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My roommate takes advantage 

I’ve tried to talk to her but it didn’t help. 

You can’t change someone else’s behavior, says our elder, so how about changing your own? It’s time to be more assertive.

 

Dear EWC

My roommate is very clever. She does things that I hate and I am not able to tell her that. She uses me in everything – never gives her bus fare, always I have to pay for her and it just pisses me off. She never leaves me alone and the problem is that I can’t go to her directly and tell her that I have this problem. Please help me with how I should deal with her and please don’t suggest going to talk directly because I have tried and it didn’t work.

 

Loretta replies

Thanks for writing! You wrote that your roommate does many things to take advantage of you. I’m a little confused, because you indicated that you are “not able to tell her,” but that you have tried to talk to her directly, but it didn’t help.

In any case, this is what I think: The sad fact is that it is very difficult, often impossible, to change someone’s behavior by just asking, or even pleading. The good news, however, is that if you make some changes in yourself, you may get them to act differently toward you.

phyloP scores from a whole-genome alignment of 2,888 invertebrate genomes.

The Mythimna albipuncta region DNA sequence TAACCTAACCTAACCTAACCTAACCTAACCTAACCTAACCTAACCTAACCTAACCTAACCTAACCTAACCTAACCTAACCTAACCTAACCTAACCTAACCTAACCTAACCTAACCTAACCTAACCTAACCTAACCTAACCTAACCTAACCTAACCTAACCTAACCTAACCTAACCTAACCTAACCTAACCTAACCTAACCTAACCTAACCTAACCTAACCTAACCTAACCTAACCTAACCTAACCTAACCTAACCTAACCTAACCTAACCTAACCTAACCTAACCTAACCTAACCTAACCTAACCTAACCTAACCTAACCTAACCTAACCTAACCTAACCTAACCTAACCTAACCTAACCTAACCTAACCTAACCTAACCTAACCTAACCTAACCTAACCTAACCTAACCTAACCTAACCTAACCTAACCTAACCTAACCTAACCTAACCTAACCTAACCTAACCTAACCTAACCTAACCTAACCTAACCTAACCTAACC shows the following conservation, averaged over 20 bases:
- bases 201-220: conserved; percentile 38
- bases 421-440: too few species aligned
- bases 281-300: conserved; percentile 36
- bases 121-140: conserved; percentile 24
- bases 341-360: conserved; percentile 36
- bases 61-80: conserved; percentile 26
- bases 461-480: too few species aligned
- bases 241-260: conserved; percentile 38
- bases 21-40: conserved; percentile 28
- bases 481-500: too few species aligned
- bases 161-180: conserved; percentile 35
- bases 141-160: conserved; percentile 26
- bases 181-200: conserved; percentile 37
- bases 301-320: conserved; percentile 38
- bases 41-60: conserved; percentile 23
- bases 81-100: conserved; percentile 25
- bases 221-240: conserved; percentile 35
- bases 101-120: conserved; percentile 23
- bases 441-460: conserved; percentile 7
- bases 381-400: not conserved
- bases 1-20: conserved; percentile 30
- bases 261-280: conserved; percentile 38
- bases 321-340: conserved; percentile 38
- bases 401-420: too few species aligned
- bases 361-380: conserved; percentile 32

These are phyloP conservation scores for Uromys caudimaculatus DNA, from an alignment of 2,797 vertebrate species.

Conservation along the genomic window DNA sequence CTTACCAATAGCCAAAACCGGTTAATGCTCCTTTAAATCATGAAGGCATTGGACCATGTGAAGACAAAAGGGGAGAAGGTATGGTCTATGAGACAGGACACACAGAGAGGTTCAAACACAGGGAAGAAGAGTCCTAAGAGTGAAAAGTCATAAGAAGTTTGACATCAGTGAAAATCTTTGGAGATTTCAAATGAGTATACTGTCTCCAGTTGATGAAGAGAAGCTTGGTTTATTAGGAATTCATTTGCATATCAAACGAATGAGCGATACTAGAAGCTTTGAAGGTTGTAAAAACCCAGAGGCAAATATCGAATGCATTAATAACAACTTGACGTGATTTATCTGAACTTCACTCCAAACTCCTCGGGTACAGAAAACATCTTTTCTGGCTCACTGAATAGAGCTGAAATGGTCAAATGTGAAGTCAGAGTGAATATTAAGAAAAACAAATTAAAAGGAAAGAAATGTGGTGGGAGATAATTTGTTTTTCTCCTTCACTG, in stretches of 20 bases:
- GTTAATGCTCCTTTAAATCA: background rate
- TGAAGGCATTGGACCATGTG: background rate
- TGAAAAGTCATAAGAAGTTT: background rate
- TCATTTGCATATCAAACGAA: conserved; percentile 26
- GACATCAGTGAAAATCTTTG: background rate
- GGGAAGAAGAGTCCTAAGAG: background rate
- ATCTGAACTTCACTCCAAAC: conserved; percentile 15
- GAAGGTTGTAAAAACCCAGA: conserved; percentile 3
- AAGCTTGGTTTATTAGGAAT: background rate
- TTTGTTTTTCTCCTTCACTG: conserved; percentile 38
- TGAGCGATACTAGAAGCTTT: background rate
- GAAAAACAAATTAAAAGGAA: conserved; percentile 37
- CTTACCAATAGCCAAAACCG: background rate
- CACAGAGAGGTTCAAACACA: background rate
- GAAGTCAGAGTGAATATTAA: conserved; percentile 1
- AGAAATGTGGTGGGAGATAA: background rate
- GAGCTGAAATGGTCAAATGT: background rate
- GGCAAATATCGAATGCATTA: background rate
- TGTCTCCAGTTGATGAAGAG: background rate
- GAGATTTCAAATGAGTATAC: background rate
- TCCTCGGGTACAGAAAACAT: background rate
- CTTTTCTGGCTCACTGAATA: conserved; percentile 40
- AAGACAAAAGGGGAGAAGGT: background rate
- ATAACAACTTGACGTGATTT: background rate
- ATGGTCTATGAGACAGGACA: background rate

The truth is that people will treat you the way you expect – and allow – them to! For example, you resent the fact that you always have to pay her bus fare. Who has decided that? It is you! You complain that she does things which you hate, and uses you. You are allowing her to do this. What should you do? It is super important that you have strong boundaries. This means that you don’t allow others to treat you in a way that you don’t want them to. Pleading with your roommate will not change her behavior. You must change yours!  Perhaps you are afraid that she won’t like you, if you stand up for yourself. But even worse, is that you are not treated with respect! And, sadly, the more we allow people to disrespect us, the more we disrespect ourselves.

My advice is to stop being a pushover. Be assertive, which is your right. For example, when you want to be alone, you can say politely but firmly (like you mean it!), “I need to have some alone time for myself now.” If she doesn’t leave, then you do! My sense is that if you do things like this, your roommate’s behavior will improve. But, if she continues to try to take advantage of you, I would hope that you find someone more considerate – which is what you sincerely deserve!

I hope this has been helpful. I would be happy to hear from you again!

Article #: 483024

Category: Other

One Comment

  1. What great advice concerning a lesson that’s hard for everyone to learn And practice!

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